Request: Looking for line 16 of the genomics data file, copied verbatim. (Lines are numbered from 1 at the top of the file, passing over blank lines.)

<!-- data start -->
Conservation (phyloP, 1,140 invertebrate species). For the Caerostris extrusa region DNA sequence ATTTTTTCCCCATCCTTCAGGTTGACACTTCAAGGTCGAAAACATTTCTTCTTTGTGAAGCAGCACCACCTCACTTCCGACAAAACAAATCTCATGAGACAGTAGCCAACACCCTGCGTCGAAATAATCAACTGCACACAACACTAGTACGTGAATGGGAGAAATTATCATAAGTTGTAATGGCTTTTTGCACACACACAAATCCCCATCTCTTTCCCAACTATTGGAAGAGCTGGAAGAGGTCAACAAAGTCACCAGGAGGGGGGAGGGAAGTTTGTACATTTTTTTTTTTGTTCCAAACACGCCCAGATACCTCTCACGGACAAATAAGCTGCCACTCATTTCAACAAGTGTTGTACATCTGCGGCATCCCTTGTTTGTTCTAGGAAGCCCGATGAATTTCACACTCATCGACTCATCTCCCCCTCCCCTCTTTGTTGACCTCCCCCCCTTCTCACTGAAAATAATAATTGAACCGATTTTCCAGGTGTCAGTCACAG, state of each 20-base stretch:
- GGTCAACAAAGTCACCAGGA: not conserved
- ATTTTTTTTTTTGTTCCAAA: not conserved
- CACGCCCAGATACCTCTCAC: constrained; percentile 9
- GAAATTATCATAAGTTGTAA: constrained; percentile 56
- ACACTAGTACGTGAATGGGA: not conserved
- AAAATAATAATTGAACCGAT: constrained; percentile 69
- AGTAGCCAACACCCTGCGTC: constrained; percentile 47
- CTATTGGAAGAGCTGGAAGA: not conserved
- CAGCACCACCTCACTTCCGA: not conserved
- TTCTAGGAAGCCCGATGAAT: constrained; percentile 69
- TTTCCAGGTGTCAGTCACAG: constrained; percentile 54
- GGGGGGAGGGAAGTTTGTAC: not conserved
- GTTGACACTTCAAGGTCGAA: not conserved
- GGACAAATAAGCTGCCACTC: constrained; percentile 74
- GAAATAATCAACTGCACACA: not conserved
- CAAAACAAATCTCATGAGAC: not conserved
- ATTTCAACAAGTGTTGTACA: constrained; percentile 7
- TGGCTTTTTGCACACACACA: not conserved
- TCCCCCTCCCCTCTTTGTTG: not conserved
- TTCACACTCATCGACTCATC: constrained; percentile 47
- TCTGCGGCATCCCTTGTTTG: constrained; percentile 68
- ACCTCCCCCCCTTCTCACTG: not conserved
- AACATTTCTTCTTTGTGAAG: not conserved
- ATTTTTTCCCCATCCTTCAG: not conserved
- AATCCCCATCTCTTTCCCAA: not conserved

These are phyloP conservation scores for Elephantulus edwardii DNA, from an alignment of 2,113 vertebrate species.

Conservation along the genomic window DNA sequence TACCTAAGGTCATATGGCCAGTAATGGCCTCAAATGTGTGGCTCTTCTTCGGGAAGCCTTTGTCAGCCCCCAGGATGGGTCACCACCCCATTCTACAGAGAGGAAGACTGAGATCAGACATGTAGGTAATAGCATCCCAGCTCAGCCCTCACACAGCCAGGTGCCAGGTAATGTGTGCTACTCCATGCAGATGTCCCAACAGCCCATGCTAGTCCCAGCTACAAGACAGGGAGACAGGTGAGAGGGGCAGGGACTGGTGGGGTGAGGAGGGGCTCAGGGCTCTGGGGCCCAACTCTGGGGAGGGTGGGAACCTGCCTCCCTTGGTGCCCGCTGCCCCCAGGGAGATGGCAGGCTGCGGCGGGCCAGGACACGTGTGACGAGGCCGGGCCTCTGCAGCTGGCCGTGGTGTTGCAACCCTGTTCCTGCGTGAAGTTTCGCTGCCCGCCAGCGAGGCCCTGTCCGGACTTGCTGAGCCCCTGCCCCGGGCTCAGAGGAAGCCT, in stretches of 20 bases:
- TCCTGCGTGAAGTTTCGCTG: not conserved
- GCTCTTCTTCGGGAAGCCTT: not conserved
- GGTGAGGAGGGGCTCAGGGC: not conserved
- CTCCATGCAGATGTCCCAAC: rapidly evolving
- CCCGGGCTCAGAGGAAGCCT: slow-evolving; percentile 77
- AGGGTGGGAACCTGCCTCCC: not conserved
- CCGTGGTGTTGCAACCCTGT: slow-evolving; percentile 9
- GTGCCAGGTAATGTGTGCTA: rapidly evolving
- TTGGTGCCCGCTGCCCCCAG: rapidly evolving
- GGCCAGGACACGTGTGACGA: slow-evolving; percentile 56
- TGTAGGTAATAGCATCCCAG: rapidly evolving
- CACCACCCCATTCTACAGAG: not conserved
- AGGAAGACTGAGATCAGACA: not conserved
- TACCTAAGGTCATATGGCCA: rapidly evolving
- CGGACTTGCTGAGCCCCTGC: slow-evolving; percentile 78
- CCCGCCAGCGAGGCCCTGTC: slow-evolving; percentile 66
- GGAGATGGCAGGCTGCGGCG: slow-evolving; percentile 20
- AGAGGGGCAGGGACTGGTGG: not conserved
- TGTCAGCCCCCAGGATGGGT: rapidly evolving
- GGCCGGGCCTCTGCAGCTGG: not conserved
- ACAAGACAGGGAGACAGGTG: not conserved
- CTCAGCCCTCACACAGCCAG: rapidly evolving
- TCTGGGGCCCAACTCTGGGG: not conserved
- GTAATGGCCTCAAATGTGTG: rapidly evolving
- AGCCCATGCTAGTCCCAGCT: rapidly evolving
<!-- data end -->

- GAAATAATCAACTGCACACA: not conserved